Leaders must fix “broken system” that leaves people adrift at sea

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24 Jan 2019
[International Secretariat]
Topic: Refugees and Migrants

European leaders must urgently act to fix a system which deters states from assisting refugees and migrants in peril at sea, said Amnesty International in an analysis published today.

Cut adrift in the Mediterranean outlines how the outsourcing of European border control to the Libyan authorities, in combination with a system which fails to share responsibility for asylum-seekers fairly across Europe, has created a situation where asylum-seekers and migrants are frequently left adrift in the Mediterranean. It also sets out steps to ensure situations like the stranding of the Sea-Watch and Sea-Eye rescue ships, and the blocking of Proactiva Open Arms, do not happen again.

“The shameful spectacle of rescue ships being blocked and women, men and children stranded at sea for weeks on end whilst politicians compete to be the most callous in refusing to let them disembark or access any assistance, should never be repeated,” said Matteo de Bellis, Amnesty International’s Migration Researcher.

“Leaders must urgently take steps to fix a broken system which is failing both frontline EU states and people seeking safety who are left abandoned at sea or languishing in EU countries with inefficient or overburdened asylum procedures.”

The absence of Europe-wide mechanisms to share the responsibility to assist newly arriving asylum-seekers has significant implications for frontline states responsible for examining asylum claims, hosting applicants, integrating those recognized to be in need of international protection and returning those who are refused protection to their countries.

EU governments have put in place a series of measures to block crossings in the central Mediterranean, including by boosting the capacity of the Libyan Coast Guard to intercept people seeking safety and hampering the work of NGOs carrying out search and rescue operations.

This strategy has focused on keeping people away from Europe despite the fact that Libya does not have the capacity to coordinate rescues and that under international law people rescued at sea cannot be taken to a country, such as Libya, where they are exposed to torture, extortion and rape.

In order to reduce the number of people being disembarked in their ports, some EU countries have withdrawn or reduced patrols by their own navies. NGOs that have stepped in to fill the gap have found themselves regularly refused a port at which to dock, particularly in Italy and Malta. Some European governments have even prevented them from conducting their life-saving activities, through unfounded criminal investigations and bureaucratic obstacles.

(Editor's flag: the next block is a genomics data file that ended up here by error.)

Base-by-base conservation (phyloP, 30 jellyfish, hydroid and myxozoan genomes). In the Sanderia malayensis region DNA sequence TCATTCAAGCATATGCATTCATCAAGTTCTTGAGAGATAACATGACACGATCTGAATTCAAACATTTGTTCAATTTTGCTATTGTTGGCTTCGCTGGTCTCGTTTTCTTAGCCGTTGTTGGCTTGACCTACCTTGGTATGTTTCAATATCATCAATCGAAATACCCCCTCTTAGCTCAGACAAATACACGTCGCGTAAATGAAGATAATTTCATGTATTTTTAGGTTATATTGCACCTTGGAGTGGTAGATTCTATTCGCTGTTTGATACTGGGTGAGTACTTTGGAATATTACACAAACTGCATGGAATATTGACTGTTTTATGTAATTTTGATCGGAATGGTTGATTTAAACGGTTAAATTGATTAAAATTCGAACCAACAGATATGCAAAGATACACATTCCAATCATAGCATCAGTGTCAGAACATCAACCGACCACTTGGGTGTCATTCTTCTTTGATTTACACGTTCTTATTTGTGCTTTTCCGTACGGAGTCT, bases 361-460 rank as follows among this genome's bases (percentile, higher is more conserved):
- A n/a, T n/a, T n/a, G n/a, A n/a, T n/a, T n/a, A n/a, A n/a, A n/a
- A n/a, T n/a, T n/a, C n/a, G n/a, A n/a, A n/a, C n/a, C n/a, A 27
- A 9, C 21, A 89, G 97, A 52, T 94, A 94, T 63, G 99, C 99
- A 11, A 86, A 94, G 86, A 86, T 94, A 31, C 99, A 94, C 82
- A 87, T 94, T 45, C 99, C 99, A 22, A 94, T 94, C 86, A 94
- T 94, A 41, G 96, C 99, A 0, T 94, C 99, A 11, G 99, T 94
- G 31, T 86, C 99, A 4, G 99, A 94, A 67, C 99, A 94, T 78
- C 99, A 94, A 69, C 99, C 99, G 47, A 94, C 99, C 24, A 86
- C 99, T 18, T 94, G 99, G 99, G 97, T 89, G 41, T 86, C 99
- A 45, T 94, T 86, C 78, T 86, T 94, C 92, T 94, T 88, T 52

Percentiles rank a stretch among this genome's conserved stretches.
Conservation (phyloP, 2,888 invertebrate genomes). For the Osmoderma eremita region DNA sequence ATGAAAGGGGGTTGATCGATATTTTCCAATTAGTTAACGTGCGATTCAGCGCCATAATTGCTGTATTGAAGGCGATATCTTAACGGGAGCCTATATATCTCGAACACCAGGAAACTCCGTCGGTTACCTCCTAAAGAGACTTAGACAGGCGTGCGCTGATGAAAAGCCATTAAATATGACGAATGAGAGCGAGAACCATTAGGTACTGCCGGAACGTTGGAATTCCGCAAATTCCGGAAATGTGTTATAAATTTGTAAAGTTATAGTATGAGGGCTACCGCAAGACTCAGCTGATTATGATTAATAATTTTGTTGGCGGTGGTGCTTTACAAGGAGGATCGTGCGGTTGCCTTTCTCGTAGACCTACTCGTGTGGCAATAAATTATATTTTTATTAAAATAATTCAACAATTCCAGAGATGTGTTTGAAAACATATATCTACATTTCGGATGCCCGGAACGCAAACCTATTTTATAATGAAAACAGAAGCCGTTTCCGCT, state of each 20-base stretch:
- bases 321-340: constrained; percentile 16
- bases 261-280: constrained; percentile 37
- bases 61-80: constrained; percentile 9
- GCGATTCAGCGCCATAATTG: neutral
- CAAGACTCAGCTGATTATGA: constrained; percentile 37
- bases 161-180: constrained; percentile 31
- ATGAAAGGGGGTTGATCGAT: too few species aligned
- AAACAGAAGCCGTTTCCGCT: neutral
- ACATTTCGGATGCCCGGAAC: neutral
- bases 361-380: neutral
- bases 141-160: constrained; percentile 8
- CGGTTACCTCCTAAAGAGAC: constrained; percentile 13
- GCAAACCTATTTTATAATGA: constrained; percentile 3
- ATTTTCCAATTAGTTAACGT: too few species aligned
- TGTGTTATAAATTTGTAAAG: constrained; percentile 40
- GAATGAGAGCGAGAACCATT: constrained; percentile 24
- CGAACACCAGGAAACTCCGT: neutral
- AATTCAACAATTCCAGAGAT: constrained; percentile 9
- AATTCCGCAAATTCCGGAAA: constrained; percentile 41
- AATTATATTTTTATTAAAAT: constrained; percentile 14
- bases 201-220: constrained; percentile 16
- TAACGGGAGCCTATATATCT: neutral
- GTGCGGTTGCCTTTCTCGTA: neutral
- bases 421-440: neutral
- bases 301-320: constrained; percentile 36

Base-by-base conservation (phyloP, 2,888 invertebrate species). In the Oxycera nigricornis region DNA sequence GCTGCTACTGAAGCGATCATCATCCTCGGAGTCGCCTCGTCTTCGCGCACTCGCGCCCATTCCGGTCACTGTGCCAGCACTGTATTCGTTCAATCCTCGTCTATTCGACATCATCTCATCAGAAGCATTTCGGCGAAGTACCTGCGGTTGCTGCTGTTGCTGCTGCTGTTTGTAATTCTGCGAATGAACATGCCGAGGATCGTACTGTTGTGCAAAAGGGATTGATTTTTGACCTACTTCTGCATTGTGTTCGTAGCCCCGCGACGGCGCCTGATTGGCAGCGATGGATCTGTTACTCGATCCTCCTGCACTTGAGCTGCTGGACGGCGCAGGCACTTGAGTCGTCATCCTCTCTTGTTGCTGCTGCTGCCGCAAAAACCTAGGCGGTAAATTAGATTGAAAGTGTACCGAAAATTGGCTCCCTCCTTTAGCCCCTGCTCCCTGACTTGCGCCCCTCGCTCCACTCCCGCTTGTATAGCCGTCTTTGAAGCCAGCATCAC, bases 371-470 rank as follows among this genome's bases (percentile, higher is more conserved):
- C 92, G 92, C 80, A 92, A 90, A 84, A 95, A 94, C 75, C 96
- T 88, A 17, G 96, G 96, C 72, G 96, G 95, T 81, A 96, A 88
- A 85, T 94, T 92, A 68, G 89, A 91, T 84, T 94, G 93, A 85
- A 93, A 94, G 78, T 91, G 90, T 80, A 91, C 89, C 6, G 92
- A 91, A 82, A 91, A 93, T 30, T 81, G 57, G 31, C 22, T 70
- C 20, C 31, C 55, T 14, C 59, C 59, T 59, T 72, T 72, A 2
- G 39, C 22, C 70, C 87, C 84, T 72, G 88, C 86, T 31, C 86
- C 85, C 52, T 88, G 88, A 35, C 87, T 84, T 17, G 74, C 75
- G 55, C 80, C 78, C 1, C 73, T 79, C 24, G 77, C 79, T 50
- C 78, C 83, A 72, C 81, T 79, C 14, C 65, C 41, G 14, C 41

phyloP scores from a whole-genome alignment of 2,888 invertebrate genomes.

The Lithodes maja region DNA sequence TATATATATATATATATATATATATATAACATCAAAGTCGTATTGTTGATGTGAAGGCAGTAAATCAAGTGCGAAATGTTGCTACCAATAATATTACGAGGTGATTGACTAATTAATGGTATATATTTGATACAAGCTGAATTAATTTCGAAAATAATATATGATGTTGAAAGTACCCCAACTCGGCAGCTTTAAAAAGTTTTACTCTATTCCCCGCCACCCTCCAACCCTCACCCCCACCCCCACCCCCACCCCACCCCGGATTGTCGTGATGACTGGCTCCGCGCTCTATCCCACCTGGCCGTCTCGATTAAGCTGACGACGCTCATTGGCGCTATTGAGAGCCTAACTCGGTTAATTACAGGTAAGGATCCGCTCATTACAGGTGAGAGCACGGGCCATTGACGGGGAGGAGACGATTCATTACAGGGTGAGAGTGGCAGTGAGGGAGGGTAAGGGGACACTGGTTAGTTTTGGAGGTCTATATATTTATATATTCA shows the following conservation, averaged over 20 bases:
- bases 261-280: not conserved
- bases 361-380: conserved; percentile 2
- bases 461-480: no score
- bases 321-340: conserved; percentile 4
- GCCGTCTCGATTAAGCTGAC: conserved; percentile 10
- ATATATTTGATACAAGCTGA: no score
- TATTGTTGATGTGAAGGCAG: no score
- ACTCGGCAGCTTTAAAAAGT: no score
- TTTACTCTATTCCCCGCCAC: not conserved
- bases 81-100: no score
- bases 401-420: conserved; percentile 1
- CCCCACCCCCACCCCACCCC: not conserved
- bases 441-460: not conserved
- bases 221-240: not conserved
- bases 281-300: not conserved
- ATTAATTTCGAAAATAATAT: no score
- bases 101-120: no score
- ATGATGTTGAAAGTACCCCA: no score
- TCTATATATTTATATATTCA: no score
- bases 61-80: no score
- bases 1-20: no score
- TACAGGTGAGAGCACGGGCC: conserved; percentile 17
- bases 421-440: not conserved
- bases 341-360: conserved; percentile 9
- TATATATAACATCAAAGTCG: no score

The latest such example is the order issued by Spanish maritime authorities last week, preventing Proactiva Open Arms from rescuing people in the central Mediterranean. In the administrative order, the Spanish authorities acknowledge the failures of the system, highlighting how Mediterranean states have acted in breach of international maritime law and standards, but make rescuers and asylum-seekers pay the price for that failure.

“Proposals to reform the current system or temporarily fix its shortcomings have been paralyzed by some governments, but there is still a window of opportunity before the European elections in May,” said Matteo de Bellis.

“European leaders can no longer turn their backs on people stranded at sea and continue distorting the debate on migration for their own political gain. They must urgently agree on a swift and predictable disembarkation policy in line with international law and on a fair system to share responsibility for asylum-seekers among EU countries.”


On Monday 14 January it emerged that Spanish authorities had prevented the Proactiva Open Arms from setting sail for the Central Mediterranean.

Last week, 49 people were finally disembarked in Malta after 19 days at sea aboard the Sea-Watch 3 and Sea-Eye’s Professor Albrecht Penck NGO rescue ships. Prompt disembarkation is discouraged by the unfairness of European asylum rules (the so-called Dublin system). These determine the country responsible for examining an asylum application.

Usually the country through which the asylum-seeker first entered the EU is considered responsible for examining their asylum claim, hosting them during the process, integrating the successful applicants and returning those who are refused protection to their countries.

In 2017, the European Parliament proposed a radical change to the Dublin regulation, which would introduce a binding mechanism to ensure that all EU countries receive their fair share of people fleeing violence and persecution. However, the European Council has failed to reach agreement on a reform of the Dublin system, due to opposition from some European countries to take responsibility for any asylum-seekers.

18 January 2019